Bluegrass music, and the people who play it, has always been a source for wonderful stories. Even our biggest celebrities live pretty close to normal lives, so they face the same life struggles we all do, but sometimes these challenges occur on the tour bus instead of at your child’s school.
This week was set to be a major milestone for Rhonda Vincent. She headed yesterday for Branson, MO to announce big news about her upcoming Christmas show, and was psyched to head down to Nashville today to indulge every little girl’s dream, to be a movie star!
But let me back up a bit…
Like everyone in the entertainment business, Rhonda and her business partner, husband Herb Sandker, spent a lot of time ruminating this summer about what they could do to make up for lost income from the cancellation of all festivals and concerts since March. They not only wanted to keep her award-winning band, The Rage, intact and ready for when shows returned, but they began to have concerns about covering their own personal expenses as well.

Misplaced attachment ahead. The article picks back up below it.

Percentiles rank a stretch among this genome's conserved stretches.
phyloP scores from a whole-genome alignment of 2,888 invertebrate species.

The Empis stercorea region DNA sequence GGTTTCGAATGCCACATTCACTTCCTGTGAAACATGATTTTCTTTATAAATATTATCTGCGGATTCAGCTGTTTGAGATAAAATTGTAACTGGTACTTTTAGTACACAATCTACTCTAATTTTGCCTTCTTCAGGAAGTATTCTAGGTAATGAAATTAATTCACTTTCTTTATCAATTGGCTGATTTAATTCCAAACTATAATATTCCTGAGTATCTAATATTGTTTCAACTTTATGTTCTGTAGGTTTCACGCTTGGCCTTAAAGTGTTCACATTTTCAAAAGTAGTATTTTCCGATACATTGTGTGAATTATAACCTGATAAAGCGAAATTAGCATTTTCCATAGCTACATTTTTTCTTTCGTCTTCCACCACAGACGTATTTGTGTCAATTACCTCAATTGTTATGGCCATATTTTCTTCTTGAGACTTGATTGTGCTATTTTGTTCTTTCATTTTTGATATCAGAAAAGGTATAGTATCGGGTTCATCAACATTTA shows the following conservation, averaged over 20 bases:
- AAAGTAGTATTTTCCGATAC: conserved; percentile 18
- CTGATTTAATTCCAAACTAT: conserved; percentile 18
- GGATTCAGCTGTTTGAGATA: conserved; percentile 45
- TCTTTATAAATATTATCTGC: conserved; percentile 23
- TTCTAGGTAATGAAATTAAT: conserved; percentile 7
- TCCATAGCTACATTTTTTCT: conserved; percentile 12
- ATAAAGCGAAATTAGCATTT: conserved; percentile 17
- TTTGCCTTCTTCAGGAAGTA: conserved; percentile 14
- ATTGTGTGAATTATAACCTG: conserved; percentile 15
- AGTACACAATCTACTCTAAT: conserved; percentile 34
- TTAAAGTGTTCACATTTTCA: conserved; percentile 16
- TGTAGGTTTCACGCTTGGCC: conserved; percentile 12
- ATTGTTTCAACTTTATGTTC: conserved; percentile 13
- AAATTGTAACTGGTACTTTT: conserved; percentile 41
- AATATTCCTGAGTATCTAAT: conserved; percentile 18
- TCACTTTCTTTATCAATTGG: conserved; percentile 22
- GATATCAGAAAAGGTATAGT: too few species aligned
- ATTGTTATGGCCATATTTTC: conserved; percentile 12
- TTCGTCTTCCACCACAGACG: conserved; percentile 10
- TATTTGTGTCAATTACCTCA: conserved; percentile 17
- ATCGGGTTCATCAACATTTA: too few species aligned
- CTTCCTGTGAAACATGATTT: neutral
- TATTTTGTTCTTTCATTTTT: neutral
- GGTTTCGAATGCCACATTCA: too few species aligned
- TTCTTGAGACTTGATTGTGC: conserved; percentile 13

“There were times when Herb and I looked at each other and said, ‘We are going to have to get regular jobs again if this keeps up,’ said Vincent. “So we knew we had to come up with a plan.”
In the end, they decided to stick with the ‘go big or go home’ philosophy that has served them so well since the couple took over complete management of her career some years ago. All the booking, recording, music distribution, and management decisions are made in house, so whatever they would come up with would have to come from them.
Thinking of the success they had over the years with Christmas shows, they elected to go for broke and booked the Andy Williams Moon River Theatre in Branson for most of November and December, where they will be promoting a string of 37 concerts over the holiday season. And we are talking every day, during the busy Christmas season in this major midwestern tourist destination.